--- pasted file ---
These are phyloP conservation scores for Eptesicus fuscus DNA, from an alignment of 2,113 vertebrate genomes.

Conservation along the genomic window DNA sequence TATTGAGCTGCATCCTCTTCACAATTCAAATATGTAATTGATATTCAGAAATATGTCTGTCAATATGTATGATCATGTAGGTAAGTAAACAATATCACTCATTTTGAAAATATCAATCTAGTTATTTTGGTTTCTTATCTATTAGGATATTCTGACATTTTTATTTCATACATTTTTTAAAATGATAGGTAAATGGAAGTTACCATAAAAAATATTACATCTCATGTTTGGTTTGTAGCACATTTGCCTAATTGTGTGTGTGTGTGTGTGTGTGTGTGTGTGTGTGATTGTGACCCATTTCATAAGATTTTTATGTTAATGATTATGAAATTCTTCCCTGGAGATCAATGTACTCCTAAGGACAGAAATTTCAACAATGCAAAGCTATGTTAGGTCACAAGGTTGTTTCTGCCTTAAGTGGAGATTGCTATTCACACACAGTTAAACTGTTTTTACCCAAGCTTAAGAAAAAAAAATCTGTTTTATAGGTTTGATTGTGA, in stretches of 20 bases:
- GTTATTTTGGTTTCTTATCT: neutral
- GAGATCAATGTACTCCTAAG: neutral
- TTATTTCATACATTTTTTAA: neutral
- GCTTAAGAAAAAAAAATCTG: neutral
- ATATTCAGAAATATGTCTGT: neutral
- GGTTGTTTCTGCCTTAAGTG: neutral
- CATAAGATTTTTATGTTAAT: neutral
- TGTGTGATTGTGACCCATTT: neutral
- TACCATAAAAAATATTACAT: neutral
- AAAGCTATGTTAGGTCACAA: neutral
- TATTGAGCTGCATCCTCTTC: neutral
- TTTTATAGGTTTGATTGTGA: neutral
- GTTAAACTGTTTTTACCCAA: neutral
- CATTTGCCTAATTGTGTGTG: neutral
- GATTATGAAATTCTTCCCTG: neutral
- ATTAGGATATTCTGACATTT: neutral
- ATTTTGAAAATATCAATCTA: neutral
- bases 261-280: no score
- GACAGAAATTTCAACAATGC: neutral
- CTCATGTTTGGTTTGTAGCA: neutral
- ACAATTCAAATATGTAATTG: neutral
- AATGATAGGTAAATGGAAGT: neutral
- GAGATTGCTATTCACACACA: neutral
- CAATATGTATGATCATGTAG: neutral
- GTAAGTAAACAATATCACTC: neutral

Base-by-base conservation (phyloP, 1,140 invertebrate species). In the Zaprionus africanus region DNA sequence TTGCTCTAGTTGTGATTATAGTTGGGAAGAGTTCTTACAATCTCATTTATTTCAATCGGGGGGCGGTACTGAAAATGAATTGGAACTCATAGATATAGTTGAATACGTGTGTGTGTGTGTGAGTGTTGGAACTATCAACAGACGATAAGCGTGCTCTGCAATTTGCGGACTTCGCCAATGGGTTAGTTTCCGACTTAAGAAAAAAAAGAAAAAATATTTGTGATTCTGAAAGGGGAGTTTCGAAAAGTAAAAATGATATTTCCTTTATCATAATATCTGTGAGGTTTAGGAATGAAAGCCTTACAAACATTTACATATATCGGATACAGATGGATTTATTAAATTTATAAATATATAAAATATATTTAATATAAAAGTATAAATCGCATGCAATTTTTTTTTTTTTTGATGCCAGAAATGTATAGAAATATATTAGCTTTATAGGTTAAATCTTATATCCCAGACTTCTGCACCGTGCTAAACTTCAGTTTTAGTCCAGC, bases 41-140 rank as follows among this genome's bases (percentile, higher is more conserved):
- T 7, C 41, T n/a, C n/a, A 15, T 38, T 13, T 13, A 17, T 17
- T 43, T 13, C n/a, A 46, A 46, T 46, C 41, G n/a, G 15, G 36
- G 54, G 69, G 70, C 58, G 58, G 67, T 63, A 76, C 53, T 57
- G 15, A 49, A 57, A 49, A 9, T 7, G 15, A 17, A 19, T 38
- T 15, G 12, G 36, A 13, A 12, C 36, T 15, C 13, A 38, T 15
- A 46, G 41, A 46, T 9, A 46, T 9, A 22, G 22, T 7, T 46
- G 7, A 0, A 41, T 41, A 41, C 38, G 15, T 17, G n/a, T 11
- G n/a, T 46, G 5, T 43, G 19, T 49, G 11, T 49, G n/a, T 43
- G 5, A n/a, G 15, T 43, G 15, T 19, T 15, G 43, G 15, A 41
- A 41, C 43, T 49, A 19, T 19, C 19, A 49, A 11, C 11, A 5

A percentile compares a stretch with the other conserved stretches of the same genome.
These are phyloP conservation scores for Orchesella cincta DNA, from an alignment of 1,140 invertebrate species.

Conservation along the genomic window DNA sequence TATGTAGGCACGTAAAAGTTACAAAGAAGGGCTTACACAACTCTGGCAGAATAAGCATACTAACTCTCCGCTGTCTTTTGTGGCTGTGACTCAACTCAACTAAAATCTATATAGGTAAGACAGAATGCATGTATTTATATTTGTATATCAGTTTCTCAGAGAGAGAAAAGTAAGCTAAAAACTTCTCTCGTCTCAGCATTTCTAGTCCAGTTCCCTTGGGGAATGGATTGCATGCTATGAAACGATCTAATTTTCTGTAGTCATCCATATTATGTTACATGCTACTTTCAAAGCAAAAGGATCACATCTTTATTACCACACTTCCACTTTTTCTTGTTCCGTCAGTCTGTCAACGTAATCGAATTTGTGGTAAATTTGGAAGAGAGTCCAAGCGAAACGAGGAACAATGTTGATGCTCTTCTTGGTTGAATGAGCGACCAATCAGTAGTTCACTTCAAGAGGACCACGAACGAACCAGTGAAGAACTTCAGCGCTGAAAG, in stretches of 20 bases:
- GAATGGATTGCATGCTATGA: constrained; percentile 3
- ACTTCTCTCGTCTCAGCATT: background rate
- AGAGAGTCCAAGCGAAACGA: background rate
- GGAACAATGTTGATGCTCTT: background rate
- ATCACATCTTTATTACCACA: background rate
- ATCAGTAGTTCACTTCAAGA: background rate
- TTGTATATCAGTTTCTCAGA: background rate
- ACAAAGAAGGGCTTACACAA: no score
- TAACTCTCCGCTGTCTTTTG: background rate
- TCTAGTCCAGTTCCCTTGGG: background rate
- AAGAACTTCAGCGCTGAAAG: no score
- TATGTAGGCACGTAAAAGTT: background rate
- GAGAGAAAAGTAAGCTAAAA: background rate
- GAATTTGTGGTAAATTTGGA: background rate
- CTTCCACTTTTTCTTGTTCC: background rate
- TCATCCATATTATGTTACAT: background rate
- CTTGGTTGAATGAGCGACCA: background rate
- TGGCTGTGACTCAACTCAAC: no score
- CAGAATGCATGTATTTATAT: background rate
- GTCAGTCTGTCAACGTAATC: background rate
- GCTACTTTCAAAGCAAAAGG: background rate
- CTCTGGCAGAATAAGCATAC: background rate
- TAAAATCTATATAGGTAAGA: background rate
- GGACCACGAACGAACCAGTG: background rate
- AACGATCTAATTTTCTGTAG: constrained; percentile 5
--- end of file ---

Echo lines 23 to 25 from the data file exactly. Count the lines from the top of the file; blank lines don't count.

- ACAATTCAAATATGTAATTG: neutral
- AATGATAGGTAAATGGAAGT: neutral
- GAGATTGCTATTCACACACA: neutral